I said to Matty, she is a Martyr, Heather is our Martyr… Suddenly my hands became numbed and I could no longer talk. I began to sob and I could not stop. I began to cry and I allowed my body to let my emotions flow. It was strange because my hands were shaking so much and the pain in my chest was inexplicable. I then realized that I was afraid. For a moment I had a flashback to my days as a security guard at the Beverly Hilton in Los Angeles. I remembered being yelled at by wealthy people because I had a “hispanic accent” and they needed someone who “spoke English”. I also remembered of my time as a teacher in the suburbs of Milwaukee. During the 2012 election cycle I experienced some weird events in New Berlin, WI. There is a nazi group based out of this suburb and I assume that I might have run into people who are part of it. But I do not know for sure. I never experienced racist behavior against me at this community but I knew my principal did before and those parents were held accountable. New Berlin was always welcoming to me. However, a few times in October, 2012 as I walked to my school site from the city bus I had racist slurs shouted against me because of my “Asian” or “Mexican” appearance by people in trucks with the U.S. flag plastered on their license plates, and with Romney/Ryan bumper stickers. I was confused because they did not know me, but they assumed I was there to hurt their community. In reality I was just going to my classroom to support my student’s academic journey as a special education teacher. I was in their neighborhood trying to help children with great challenges. I was thankful for it because without teaching my resilient students I would not be the person I am today.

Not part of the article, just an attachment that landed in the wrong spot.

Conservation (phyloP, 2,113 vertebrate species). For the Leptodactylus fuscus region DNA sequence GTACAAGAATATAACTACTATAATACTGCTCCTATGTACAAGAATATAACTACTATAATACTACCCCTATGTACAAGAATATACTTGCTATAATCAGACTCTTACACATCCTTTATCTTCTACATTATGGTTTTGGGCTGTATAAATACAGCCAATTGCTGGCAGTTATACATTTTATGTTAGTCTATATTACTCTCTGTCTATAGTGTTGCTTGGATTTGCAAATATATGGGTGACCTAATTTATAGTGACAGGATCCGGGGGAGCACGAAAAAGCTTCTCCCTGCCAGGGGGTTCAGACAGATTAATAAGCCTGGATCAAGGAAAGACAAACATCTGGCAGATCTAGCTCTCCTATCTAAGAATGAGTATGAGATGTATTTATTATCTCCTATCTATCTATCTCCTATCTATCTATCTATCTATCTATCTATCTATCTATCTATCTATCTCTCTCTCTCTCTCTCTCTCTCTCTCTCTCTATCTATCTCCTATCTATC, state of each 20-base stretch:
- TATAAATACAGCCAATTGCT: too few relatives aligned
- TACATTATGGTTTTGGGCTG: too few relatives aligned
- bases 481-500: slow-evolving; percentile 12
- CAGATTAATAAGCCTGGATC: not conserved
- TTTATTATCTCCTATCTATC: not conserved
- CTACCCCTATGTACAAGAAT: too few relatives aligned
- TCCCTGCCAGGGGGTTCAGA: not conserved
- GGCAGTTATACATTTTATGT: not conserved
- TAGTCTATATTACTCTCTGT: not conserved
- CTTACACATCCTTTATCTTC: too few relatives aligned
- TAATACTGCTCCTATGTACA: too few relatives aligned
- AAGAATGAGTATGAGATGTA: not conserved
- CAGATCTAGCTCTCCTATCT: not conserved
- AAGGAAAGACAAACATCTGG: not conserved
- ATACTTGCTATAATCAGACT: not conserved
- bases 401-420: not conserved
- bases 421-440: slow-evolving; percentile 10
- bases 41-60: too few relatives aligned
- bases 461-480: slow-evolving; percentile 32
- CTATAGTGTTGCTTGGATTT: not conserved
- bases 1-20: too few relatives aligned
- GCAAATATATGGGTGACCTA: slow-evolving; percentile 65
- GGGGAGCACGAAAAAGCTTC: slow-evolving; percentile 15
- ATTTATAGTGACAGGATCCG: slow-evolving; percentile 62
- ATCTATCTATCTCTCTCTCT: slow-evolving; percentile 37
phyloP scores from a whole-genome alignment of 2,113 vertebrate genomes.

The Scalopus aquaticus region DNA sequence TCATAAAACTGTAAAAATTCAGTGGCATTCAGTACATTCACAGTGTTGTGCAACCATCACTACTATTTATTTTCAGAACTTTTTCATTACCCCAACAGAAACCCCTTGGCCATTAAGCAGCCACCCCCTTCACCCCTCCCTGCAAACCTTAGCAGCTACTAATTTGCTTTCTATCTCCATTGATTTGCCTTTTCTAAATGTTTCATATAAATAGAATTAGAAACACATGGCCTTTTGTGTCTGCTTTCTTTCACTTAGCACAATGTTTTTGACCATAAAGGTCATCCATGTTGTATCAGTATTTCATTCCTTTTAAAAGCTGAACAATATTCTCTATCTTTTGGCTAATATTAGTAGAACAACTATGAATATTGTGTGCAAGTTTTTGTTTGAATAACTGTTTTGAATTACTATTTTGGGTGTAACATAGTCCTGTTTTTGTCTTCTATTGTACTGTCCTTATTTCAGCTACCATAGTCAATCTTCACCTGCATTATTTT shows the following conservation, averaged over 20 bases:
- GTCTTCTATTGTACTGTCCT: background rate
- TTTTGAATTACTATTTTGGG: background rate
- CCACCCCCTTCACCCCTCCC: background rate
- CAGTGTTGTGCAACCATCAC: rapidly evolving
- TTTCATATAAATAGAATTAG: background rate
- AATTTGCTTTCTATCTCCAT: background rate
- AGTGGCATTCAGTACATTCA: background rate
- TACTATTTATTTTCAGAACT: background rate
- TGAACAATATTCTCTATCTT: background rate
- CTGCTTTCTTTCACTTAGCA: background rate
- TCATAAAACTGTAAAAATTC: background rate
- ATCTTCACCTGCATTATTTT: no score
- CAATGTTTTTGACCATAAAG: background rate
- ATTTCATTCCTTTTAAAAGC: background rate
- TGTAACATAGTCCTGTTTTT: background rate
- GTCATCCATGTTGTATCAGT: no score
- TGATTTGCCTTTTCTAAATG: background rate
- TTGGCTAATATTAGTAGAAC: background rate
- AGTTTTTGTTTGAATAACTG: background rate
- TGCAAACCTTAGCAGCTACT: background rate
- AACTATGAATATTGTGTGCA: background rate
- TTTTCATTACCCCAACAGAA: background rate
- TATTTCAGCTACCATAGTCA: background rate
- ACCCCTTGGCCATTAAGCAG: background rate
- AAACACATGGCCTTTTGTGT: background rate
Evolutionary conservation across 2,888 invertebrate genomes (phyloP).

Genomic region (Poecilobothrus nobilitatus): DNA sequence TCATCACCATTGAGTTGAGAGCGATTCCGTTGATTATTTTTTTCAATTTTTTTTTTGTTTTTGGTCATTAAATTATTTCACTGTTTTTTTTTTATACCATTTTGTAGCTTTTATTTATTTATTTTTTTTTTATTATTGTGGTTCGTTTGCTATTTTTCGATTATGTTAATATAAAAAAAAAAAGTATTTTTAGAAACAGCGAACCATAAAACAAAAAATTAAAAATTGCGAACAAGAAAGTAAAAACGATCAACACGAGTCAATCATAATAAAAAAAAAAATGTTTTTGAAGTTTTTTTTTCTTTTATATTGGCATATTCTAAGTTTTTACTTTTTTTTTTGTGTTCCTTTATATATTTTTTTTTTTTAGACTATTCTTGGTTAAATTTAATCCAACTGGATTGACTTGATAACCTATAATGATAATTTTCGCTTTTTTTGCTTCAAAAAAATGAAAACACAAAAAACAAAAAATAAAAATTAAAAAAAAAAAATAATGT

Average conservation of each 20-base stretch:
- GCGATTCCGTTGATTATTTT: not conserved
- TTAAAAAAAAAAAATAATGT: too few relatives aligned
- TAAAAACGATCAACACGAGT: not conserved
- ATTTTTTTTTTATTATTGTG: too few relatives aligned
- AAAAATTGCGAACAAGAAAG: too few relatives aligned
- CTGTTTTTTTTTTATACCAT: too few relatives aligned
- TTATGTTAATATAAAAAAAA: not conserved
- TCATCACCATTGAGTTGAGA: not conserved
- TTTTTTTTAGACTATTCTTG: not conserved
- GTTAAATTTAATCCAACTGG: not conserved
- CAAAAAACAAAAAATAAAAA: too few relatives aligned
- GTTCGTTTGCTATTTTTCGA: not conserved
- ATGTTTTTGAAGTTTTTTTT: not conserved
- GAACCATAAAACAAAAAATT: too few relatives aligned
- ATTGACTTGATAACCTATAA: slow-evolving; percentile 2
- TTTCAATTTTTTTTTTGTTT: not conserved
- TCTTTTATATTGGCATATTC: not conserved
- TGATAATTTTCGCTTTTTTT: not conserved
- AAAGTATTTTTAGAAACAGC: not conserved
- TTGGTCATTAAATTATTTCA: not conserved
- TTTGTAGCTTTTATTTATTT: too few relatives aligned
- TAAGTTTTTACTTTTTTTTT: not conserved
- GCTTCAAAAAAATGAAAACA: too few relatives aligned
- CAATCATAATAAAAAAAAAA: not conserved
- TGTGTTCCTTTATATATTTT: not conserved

Patriotism… I am a citizen!
I became a citizen last February 7th. My husband and several of our beloved friends were there. We shared that special moment and I will hold these pictures close to my heart for the rest of my life, especially because my family is in Los Angeles and Mexico and they could not be there that day. An Asian woman with a thick accent leaded the ceremony in downtown Chicago, and that made it so much more special. Foreigners are the fabric of our country. Diversity and love of diversity is what we keep fighting for to be the social American experience. We welcome everyone that wants to contribute to the country and to give a better future for their families, no matter what their assets, ethnicity, religion, sexual orientation or education are.